Harley Quinn’s Film Development: What Changed?

Margot Robbie as Harley Quinn in Birds of Prey/Warner Bros.

It’s been well over two months since Birds Of Prey (And The Fantabulous Emancipation of One Harley Quinn). If you read my review you know I really loved the movie, but not just for its story. The film had quite some characters that were well played by the actors, but Harley Quinn must be one of my favorite characters to develop on screen. There are a few things I would like to put in a spotlight on how Harley Quinn became her own person. It’s much deeper than how Harley acts around everyone, like having more depth and personality in her character, but also the clothing, the camera angles, and more.

The first thing I would like to mention is her characteristics. In Suicide Squad (2017) we saw that Harley Quinn be so in love with her puddin’. So much that Harley almost lost all characteristics in the movie, but her bad-mouthing guards and her seeing the fun in any challenge coming her way is what kept us interested. In Birds of Prey however, she shows a whole other side to her we want to see more of, and we will in Suicide Squad 2. Just like in the Harley Quinn animated series with Kaley Cuoco, Harley becomes her own person. In the beginning, she does not know how being alone works. But once she has a newfound goal of starting to make a name for herself in the city, she starts showing a lot of traits from in the comics. She’s showing off her athletic side and the stunts are amazing. She’s only fighting for herself and by doing that, she is making a name for herself in Gotham.

Warner Bros./DC Comics

It brings me to the second point and maybe the biggest point that includes her outfits and overall screen view. What is so different between BOP is that Cathy Yan did a great job acknowledging what the male gaze is and fighting it off like a champ. The biggest difference in the male gaze is the clothing. In Suicide Squad Harley wore a ‘Daddy’s Little Monster’ shirt, a lot of makeup and her hair had to be perfect in every scene (except when it rained of course), and even the moment she strips and gets dressed in front of a crowd you can see how the camera goes from her legs to her face while she gets dressed. Even though in BOP Harley still has shorts on and a shirt that has her name on, it makes a point that she is not being sexualized by having a partner who defines her, she’s her own being.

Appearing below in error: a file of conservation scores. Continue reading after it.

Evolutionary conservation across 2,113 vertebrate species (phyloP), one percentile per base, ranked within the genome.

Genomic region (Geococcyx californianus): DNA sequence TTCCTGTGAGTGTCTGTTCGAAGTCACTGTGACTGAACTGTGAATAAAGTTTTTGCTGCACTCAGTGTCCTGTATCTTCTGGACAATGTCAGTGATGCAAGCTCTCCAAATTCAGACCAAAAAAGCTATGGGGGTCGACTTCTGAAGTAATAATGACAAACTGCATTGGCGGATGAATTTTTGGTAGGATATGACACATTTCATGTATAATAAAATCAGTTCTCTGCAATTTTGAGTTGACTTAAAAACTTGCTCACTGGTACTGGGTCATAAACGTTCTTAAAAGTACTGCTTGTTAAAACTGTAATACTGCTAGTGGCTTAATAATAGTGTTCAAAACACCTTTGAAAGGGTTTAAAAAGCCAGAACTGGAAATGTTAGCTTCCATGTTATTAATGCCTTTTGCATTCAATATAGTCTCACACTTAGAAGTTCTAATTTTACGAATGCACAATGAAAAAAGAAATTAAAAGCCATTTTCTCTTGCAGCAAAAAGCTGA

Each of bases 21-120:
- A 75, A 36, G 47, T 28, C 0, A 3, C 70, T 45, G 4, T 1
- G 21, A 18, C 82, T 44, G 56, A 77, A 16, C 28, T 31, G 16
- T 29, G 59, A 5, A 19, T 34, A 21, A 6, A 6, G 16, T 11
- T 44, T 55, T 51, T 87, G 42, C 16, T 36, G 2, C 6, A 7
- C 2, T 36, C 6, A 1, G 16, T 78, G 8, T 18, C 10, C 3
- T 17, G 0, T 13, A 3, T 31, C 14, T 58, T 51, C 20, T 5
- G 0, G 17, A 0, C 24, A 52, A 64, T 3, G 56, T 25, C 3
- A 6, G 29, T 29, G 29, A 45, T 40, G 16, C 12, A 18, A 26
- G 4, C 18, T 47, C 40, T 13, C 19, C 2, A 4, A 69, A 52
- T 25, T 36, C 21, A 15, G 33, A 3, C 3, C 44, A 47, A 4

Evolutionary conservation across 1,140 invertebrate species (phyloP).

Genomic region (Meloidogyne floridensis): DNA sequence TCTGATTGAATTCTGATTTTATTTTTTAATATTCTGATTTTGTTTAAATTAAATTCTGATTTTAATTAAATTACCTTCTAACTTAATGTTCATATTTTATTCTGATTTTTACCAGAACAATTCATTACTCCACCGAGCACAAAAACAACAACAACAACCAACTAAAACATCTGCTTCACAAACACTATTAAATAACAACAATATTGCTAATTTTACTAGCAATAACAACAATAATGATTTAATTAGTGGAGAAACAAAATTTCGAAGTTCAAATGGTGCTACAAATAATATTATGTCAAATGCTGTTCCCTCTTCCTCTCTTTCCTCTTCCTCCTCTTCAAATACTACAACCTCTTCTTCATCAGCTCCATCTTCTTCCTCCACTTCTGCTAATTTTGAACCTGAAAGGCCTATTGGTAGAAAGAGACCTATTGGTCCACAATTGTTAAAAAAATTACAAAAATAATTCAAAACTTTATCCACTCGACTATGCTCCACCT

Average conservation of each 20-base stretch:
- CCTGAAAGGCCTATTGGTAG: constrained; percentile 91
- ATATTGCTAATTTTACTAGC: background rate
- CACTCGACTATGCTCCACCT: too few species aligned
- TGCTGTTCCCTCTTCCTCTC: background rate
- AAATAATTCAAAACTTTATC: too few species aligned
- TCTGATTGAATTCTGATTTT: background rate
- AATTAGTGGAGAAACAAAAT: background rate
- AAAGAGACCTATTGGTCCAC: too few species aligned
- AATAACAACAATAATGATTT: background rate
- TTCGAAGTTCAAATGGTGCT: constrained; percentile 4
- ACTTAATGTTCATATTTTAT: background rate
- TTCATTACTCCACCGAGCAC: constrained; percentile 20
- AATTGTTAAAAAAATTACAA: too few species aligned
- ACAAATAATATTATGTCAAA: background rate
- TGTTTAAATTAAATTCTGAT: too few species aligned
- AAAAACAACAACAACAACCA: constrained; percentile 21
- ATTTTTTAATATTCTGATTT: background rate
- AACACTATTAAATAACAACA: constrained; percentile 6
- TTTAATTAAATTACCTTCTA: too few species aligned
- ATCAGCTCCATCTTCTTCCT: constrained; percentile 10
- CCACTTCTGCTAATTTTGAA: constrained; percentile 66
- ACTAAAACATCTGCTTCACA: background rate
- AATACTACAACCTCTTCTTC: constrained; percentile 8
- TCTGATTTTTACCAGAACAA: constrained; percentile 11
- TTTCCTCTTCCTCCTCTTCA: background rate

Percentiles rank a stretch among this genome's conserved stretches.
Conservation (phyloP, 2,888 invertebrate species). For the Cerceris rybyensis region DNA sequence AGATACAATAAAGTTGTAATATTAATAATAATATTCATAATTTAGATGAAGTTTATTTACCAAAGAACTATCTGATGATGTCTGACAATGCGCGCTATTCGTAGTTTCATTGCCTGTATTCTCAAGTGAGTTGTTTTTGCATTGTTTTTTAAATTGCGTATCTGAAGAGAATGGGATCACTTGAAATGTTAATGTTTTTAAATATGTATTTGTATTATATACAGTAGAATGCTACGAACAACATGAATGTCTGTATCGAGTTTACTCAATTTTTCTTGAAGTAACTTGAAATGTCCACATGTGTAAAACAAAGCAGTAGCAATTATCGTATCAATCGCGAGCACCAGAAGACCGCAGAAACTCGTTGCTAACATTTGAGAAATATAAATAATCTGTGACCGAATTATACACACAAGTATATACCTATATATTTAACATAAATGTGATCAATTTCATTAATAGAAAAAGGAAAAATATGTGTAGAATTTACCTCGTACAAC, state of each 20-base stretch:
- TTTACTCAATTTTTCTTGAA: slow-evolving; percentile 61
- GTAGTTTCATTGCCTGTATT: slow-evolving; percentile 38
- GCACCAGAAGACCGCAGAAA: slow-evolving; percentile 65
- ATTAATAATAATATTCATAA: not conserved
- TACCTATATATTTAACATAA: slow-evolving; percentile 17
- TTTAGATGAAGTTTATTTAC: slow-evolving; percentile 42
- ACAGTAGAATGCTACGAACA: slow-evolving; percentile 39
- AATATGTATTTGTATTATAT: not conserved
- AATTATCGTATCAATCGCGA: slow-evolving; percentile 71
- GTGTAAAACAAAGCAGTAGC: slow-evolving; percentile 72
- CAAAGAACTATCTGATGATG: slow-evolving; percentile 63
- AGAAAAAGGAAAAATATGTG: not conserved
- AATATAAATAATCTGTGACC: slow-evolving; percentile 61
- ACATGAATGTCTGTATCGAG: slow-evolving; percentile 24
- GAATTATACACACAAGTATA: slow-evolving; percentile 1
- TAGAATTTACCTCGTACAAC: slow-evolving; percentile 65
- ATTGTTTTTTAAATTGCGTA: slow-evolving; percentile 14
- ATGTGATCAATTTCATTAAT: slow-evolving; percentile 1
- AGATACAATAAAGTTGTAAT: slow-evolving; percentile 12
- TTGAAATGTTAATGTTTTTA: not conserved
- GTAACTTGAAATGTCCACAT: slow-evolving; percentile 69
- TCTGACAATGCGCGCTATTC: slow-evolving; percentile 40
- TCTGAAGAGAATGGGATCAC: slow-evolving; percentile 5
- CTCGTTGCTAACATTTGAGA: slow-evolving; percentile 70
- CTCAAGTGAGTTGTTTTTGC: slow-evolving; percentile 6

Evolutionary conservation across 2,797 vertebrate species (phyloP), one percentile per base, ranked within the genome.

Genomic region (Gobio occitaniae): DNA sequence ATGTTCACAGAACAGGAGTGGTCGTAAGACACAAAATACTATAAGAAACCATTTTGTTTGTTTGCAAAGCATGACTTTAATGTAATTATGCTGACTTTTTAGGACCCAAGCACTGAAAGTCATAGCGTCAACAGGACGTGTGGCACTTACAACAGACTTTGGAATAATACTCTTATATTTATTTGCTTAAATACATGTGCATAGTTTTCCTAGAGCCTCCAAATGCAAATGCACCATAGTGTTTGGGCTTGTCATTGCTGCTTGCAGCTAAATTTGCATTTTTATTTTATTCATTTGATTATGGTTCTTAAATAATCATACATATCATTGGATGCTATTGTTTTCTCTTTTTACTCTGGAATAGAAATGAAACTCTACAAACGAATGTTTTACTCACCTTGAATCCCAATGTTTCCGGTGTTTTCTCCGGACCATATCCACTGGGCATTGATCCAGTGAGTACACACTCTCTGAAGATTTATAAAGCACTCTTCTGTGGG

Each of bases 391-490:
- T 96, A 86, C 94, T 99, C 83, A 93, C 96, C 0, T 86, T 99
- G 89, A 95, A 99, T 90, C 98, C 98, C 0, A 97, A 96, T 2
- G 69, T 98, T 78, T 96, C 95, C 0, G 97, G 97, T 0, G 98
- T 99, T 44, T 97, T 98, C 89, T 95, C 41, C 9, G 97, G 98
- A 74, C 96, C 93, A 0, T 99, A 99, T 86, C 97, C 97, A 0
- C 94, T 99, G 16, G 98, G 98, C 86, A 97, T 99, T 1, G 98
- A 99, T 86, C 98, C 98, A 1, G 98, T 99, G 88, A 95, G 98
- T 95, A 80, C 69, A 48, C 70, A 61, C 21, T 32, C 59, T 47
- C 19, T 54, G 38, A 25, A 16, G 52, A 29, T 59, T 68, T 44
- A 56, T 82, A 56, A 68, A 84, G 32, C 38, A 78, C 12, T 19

I just mentioned how the camera came up from her legs to her face, and this brings me to another point in the male gaze in cinema. While Suicide Squad followed every step that Harley made, it always made a point of showing off her body. Even after the famous elevator scene, the camera kept looking at Harley walking away, emphasizing her booty. Or the scene where she steals the clutch out of the window and where she bends over to grab it. I just loved seeing the difference between the two movies and how Birds of Prey was a worthy follow up to Suicide Squad. BOP really made a point having a female gaze, seeing Harley for what she wants and telling it in a female narrative.

If you’re interested in learning more about the male and female gaze, I would advise looking into the work of Laura Mulvey’s theory. She is the one that inspired me to write this article and make a small comparison between the movies. It’s not just Suicide Squad and Birds of Prey, but you can also compare Batman vs. Superman, Wonder Woman, and Justice League.

Did you see the differences between the movies? And how two different directors can make such a huge difference? In my opinion, Cathy Yan did a good job of translating her vision into the film.